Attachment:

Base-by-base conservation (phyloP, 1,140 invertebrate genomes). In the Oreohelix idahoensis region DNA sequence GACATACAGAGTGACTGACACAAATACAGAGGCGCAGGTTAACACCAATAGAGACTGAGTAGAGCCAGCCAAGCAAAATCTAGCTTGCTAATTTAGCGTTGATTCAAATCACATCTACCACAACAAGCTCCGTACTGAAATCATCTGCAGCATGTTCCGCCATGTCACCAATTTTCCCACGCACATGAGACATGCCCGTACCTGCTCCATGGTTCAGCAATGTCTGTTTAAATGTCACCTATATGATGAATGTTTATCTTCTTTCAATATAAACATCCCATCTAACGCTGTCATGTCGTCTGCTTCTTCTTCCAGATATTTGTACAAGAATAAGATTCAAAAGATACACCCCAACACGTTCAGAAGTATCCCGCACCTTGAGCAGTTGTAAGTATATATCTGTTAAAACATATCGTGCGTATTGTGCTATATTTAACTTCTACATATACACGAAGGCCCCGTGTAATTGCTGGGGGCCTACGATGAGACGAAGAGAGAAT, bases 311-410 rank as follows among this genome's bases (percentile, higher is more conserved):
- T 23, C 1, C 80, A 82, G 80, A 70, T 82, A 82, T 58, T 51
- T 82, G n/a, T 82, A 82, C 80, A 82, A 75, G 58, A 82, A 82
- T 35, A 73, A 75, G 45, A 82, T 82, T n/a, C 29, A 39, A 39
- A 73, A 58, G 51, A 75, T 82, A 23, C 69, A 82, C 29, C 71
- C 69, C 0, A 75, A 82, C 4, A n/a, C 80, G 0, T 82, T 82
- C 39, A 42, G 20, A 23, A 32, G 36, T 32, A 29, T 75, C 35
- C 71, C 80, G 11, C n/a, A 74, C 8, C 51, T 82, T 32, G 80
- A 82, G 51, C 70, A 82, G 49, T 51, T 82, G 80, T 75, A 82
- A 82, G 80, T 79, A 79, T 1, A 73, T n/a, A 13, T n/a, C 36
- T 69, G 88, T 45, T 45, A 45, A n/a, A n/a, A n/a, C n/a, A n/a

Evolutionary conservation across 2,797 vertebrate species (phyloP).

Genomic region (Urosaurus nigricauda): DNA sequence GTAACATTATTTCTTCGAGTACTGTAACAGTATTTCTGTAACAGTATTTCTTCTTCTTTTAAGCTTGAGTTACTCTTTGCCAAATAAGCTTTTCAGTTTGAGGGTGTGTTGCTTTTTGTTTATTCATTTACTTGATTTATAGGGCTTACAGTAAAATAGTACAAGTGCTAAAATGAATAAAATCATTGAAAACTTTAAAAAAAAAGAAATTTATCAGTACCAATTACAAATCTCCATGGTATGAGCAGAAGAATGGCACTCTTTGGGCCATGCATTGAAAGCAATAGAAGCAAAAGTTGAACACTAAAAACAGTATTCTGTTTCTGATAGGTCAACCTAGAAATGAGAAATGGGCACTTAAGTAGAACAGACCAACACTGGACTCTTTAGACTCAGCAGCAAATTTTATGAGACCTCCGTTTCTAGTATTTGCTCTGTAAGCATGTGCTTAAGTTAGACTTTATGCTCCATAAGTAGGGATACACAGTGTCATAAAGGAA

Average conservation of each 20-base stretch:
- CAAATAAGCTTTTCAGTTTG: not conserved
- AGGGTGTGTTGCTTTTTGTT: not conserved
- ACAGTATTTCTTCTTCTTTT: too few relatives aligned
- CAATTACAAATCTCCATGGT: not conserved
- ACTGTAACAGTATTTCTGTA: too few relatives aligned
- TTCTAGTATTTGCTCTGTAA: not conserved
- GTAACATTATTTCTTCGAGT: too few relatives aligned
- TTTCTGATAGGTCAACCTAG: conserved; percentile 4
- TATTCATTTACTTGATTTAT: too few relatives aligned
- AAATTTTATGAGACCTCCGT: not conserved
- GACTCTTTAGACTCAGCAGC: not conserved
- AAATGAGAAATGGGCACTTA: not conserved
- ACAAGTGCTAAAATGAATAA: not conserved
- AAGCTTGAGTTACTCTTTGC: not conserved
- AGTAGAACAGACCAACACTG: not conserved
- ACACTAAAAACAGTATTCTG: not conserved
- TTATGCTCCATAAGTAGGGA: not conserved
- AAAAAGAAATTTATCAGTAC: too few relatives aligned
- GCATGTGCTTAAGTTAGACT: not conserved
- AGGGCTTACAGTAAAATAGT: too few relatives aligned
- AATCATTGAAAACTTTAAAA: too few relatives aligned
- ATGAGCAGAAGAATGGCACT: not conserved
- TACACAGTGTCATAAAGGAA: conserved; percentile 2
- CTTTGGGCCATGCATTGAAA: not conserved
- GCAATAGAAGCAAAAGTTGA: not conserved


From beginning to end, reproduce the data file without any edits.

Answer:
Base-by-base conservation (phyloP, 1,140 invertebrate genomes). In the Oreohelix idahoensis region DNA sequence GACATACAGAGTGACTGACACAAATACAGAGGCGCAGGTTAACACCAATAGAGACTGAGTAGAGCCAGCCAAGCAAAATCTAGCTTGCTAATTTAGCGTTGATTCAAATCACATCTACCACAACAAGCTCCGTACTGAAATCATCTGCAGCATGTTCCGCCATGTCACCAATTTTCCCACGCACATGAGACATGCCCGTACCTGCTCCATGGTTCAGCAATGTCTGTTTAAATGTCACCTATATGATGAATGTTTATCTTCTTTCAATATAAACATCCCATCTAACGCTGTCATGTCGTCTGCTTCTTCTTCCAGATATTTGTACAAGAATAAGATTCAAAAGATACACCCCAACACGTTCAGAAGTATCCCGCACCTTGAGCAGTTGTAAGTATATATCTGTTAAAACATATCGTGCGTATTGTGCTATATTTAACTTCTACATATACACGAAGGCCCCGTGTAATTGCTGGGGGCCTACGATGAGACGAAGAGAGAAT, bases 311-410 rank as follows among this genome's bases (percentile, higher is more conserved):
- T 23, C 1, C 80, A 82, G 80, A 70, T 82, A 82, T 58, T 51
- T 82, G n/a, T 82, A 82, C 80, A 82, A 75, G 58, A 82, A 82
- T 35, A 73, A 75, G 45, A 82, T 82, T n/a, C 29, A 39, A 39
- A 73, A 58, G 51, A 75, T 82, A 23, C 69, A 82, C 29, C 71
- C 69, C 0, A 75, A 82, C 4, A n/a, C 80, G 0, T 82, T 82
- C 39, A 42, G 20, A 23, A 32, G 36, T 32, A 29, T 75, C 35
- C 71, C 80, G 11, C n/a, A 74, C 8, C 51, T 82, T 32, G 80
- A 82, G 51, C 70, A 82, G 49, T 51, T 82, G 80, T 75, A 82
- A 82, G 80, T 79, A 79, T 1, A 73, T n/a, A 13, T n/a, C 36
- T 69, G 88, T 45, T 45, A 45, A n/a, A n/a, A n/a, C n/a, A n/a

Evolutionary conservation across 2,797 vertebrate species (phyloP).

Genomic region (Urosaurus nigricauda): DNA sequence GTAACATTATTTCTTCGAGTACTGTAACAGTATTTCTGTAACAGTATTTCTTCTTCTTTTAAGCTTGAGTTACTCTTTGCCAAATAAGCTTTTCAGTTTGAGGGTGTGTTGCTTTTTGTTTATTCATTTACTTGATTTATAGGGCTTACAGTAAAATAGTACAAGTGCTAAAATGAATAAAATCATTGAAAACTTTAAAAAAAAAGAAATTTATCAGTACCAATTACAAATCTCCATGGTATGAGCAGAAGAATGGCACTCTTTGGGCCATGCATTGAAAGCAATAGAAGCAAAAGTTGAACACTAAAAACAGTATTCTGTTTCTGATAGGTCAACCTAGAAATGAGAAATGGGCACTTAAGTAGAACAGACCAACACTGGACTCTTTAGACTCAGCAGCAAATTTTATGAGACCTCCGTTTCTAGTATTTGCTCTGTAAGCATGTGCTTAAGTTAGACTTTATGCTCCATAAGTAGGGATACACAGTGTCATAAAGGAA

Average conservation of each 20-base stretch:
- CAAATAAGCTTTTCAGTTTG: not conserved
- AGGGTGTGTTGCTTTTTGTT: not conserved
- ACAGTATTTCTTCTTCTTTT: too few relatives aligned
- CAATTACAAATCTCCATGGT: not conserved
- ACTGTAACAGTATTTCTGTA: too few relatives aligned
- TTCTAGTATTTGCTCTGTAA: not conserved
- GTAACATTATTTCTTCGAGT: too few relatives aligned
- TTTCTGATAGGTCAACCTAG: conserved; percentile 4
- TATTCATTTACTTGATTTAT: too few relatives aligned
- AAATTTTATGAGACCTCCGT: not conserved
- GACTCTTTAGACTCAGCAGC: not conserved
- AAATGAGAAATGGGCACTTA: not conserved
- ACAAGTGCTAAAATGAATAA: not conserved
- AAGCTTGAGTTACTCTTTGC: not conserved
- AGTAGAACAGACCAACACTG: not conserved
- ACACTAAAAACAGTATTCTG: not conserved
- TTATGCTCCATAAGTAGGGA: not conserved
- AAAAAGAAATTTATCAGTAC: too few relatives aligned
- GCATGTGCTTAAGTTAGACT: not conserved
- AGGGCTTACAGTAAAATAGT: too few relatives aligned
- AATCATTGAAAACTTTAAAA: too few relatives aligned
- ATGAGCAGAAGAATGGCACT: not conserved
- TACACAGTGTCATAAAGGAA: conserved; percentile 2
- CTTTGGGCCATGCATTGAAA: not conserved
- GCAATAGAAGCAAAAGTTGA: not conserved